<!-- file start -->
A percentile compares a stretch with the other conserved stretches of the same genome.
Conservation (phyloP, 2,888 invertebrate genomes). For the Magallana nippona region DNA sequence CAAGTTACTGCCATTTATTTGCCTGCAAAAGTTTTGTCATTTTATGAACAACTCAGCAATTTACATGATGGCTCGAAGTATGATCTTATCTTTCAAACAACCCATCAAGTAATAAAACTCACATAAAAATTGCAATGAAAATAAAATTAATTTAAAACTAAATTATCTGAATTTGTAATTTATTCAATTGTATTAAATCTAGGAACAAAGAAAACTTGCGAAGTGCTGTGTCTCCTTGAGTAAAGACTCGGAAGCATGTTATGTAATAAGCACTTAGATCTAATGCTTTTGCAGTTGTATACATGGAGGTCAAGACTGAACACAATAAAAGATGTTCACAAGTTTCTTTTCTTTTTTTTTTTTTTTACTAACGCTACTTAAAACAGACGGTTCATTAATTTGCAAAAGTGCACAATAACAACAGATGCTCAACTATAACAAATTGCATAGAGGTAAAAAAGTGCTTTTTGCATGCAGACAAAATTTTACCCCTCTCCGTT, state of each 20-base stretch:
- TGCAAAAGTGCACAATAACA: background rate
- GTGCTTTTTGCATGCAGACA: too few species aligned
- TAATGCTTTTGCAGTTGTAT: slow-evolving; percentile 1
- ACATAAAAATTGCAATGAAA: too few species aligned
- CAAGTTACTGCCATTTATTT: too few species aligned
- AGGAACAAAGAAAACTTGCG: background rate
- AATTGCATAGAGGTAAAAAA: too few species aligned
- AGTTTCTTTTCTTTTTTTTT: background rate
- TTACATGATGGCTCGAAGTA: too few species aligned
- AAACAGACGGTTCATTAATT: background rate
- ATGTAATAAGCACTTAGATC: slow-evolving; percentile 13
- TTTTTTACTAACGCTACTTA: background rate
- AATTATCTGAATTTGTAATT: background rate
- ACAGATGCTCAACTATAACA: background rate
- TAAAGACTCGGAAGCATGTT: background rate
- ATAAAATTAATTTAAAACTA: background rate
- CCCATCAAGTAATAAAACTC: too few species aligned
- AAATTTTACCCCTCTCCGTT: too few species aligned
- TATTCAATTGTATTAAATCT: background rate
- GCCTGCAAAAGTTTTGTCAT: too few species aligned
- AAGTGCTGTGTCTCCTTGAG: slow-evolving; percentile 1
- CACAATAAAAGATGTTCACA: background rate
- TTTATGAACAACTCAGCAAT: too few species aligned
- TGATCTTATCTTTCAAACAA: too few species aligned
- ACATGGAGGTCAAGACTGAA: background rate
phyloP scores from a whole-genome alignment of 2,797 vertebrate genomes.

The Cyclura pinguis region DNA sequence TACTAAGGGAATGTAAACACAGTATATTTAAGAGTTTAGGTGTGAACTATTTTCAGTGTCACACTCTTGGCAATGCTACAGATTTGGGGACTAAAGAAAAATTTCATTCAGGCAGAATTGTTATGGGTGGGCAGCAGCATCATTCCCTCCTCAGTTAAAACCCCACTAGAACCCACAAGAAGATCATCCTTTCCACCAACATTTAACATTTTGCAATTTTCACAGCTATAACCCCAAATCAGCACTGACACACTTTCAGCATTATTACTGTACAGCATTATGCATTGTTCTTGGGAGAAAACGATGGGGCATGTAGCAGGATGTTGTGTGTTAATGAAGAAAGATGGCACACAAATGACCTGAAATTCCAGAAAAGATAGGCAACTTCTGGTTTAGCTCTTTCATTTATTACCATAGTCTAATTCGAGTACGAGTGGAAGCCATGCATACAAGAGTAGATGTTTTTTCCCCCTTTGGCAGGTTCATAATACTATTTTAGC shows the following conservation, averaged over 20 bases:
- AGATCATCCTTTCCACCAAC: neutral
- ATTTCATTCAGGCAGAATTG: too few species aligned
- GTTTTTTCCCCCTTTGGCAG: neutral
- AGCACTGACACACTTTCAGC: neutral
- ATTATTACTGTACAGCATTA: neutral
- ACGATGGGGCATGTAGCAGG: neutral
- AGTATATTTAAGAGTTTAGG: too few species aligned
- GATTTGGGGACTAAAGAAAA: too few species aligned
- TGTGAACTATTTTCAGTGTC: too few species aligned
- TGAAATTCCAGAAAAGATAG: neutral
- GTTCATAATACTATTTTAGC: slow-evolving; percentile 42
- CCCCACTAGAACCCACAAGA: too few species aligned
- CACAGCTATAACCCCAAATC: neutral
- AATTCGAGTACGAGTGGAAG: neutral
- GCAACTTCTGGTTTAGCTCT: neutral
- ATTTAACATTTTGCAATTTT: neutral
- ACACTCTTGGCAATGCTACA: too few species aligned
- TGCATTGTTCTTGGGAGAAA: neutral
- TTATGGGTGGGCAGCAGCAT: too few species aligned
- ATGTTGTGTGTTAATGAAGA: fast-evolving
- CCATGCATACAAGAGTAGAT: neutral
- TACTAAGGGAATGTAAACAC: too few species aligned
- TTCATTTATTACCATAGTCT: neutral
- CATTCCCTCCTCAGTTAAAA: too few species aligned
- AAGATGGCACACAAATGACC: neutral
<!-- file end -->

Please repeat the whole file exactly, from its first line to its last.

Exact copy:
A percentile compares a stretch with the other conserved stretches of the same genome.
Conservation (phyloP, 2,888 invertebrate genomes). For the Magallana nippona region DNA sequence CAAGTTACTGCCATTTATTTGCCTGCAAAAGTTTTGTCATTTTATGAACAACTCAGCAATTTACATGATGGCTCGAAGTATGATCTTATCTTTCAAACAACCCATCAAGTAATAAAACTCACATAAAAATTGCAATGAAAATAAAATTAATTTAAAACTAAATTATCTGAATTTGTAATTTATTCAATTGTATTAAATCTAGGAACAAAGAAAACTTGCGAAGTGCTGTGTCTCCTTGAGTAAAGACTCGGAAGCATGTTATGTAATAAGCACTTAGATCTAATGCTTTTGCAGTTGTATACATGGAGGTCAAGACTGAACACAATAAAAGATGTTCACAAGTTTCTTTTCTTTTTTTTTTTTTTTACTAACGCTACTTAAAACAGACGGTTCATTAATTTGCAAAAGTGCACAATAACAACAGATGCTCAACTATAACAAATTGCATAGAGGTAAAAAAGTGCTTTTTGCATGCAGACAAAATTTTACCCCTCTCCGTT, state of each 20-base stretch:
- TGCAAAAGTGCACAATAACA: background rate
- GTGCTTTTTGCATGCAGACA: too few species aligned
- TAATGCTTTTGCAGTTGTAT: slow-evolving; percentile 1
- ACATAAAAATTGCAATGAAA: too few species aligned
- CAAGTTACTGCCATTTATTT: too few species aligned
- AGGAACAAAGAAAACTTGCG: background rate
- AATTGCATAGAGGTAAAAAA: too few species aligned
- AGTTTCTTTTCTTTTTTTTT: background rate
- TTACATGATGGCTCGAAGTA: too few species aligned
- AAACAGACGGTTCATTAATT: background rate
- ATGTAATAAGCACTTAGATC: slow-evolving; percentile 13
- TTTTTTACTAACGCTACTTA: background rate
- AATTATCTGAATTTGTAATT: background rate
- ACAGATGCTCAACTATAACA: background rate
- TAAAGACTCGGAAGCATGTT: background rate
- ATAAAATTAATTTAAAACTA: background rate
- CCCATCAAGTAATAAAACTC: too few species aligned
- AAATTTTACCCCTCTCCGTT: too few species aligned
- TATTCAATTGTATTAAATCT: background rate
- GCCTGCAAAAGTTTTGTCAT: too few species aligned
- AAGTGCTGTGTCTCCTTGAG: slow-evolving; percentile 1
- CACAATAAAAGATGTTCACA: background rate
- TTTATGAACAACTCAGCAAT: too few species aligned
- TGATCTTATCTTTCAAACAA: too few species aligned
- ACATGGAGGTCAAGACTGAA: background rate
phyloP scores from a whole-genome alignment of 2,797 vertebrate genomes.

The Cyclura pinguis region DNA sequence TACTAAGGGAATGTAAACACAGTATATTTAAGAGTTTAGGTGTGAACTATTTTCAGTGTCACACTCTTGGCAATGCTACAGATTTGGGGACTAAAGAAAAATTTCATTCAGGCAGAATTGTTATGGGTGGGCAGCAGCATCATTCCCTCCTCAGTTAAAACCCCACTAGAACCCACAAGAAGATCATCCTTTCCACCAACATTTAACATTTTGCAATTTTCACAGCTATAACCCCAAATCAGCACTGACACACTTTCAGCATTATTACTGTACAGCATTATGCATTGTTCTTGGGAGAAAACGATGGGGCATGTAGCAGGATGTTGTGTGTTAATGAAGAAAGATGGCACACAAATGACCTGAAATTCCAGAAAAGATAGGCAACTTCTGGTTTAGCTCTTTCATTTATTACCATAGTCTAATTCGAGTACGAGTGGAAGCCATGCATACAAGAGTAGATGTTTTTTCCCCCTTTGGCAGGTTCATAATACTATTTTAGC shows the following conservation, averaged over 20 bases:
- AGATCATCCTTTCCACCAAC: neutral
- ATTTCATTCAGGCAGAATTG: too few species aligned
- GTTTTTTCCCCCTTTGGCAG: neutral
- AGCACTGACACACTTTCAGC: neutral
- ATTATTACTGTACAGCATTA: neutral
- ACGATGGGGCATGTAGCAGG: neutral
- AGTATATTTAAGAGTTTAGG: too few species aligned
- GATTTGGGGACTAAAGAAAA: too few species aligned
- TGTGAACTATTTTCAGTGTC: too few species aligned
- TGAAATTCCAGAAAAGATAG: neutral
- GTTCATAATACTATTTTAGC: slow-evolving; percentile 42
- CCCCACTAGAACCCACAAGA: too few species aligned
- CACAGCTATAACCCCAAATC: neutral
- AATTCGAGTACGAGTGGAAG: neutral
- GCAACTTCTGGTTTAGCTCT: neutral
- ATTTAACATTTTGCAATTTT: neutral
- ACACTCTTGGCAATGCTACA: too few species aligned
- TGCATTGTTCTTGGGAGAAA: neutral
- TTATGGGTGGGCAGCAGCAT: too few species aligned
- ATGTTGTGTGTTAATGAAGA: fast-evolving
- CCATGCATACAAGAGTAGAT: neutral
- TACTAAGGGAATGTAAACAC: too few species aligned
- TTCATTTATTACCATAGTCT: neutral
- CATTCCCTCCTCAGTTAAAA: too few species aligned
- AAGATGGCACACAAATGACC: neutral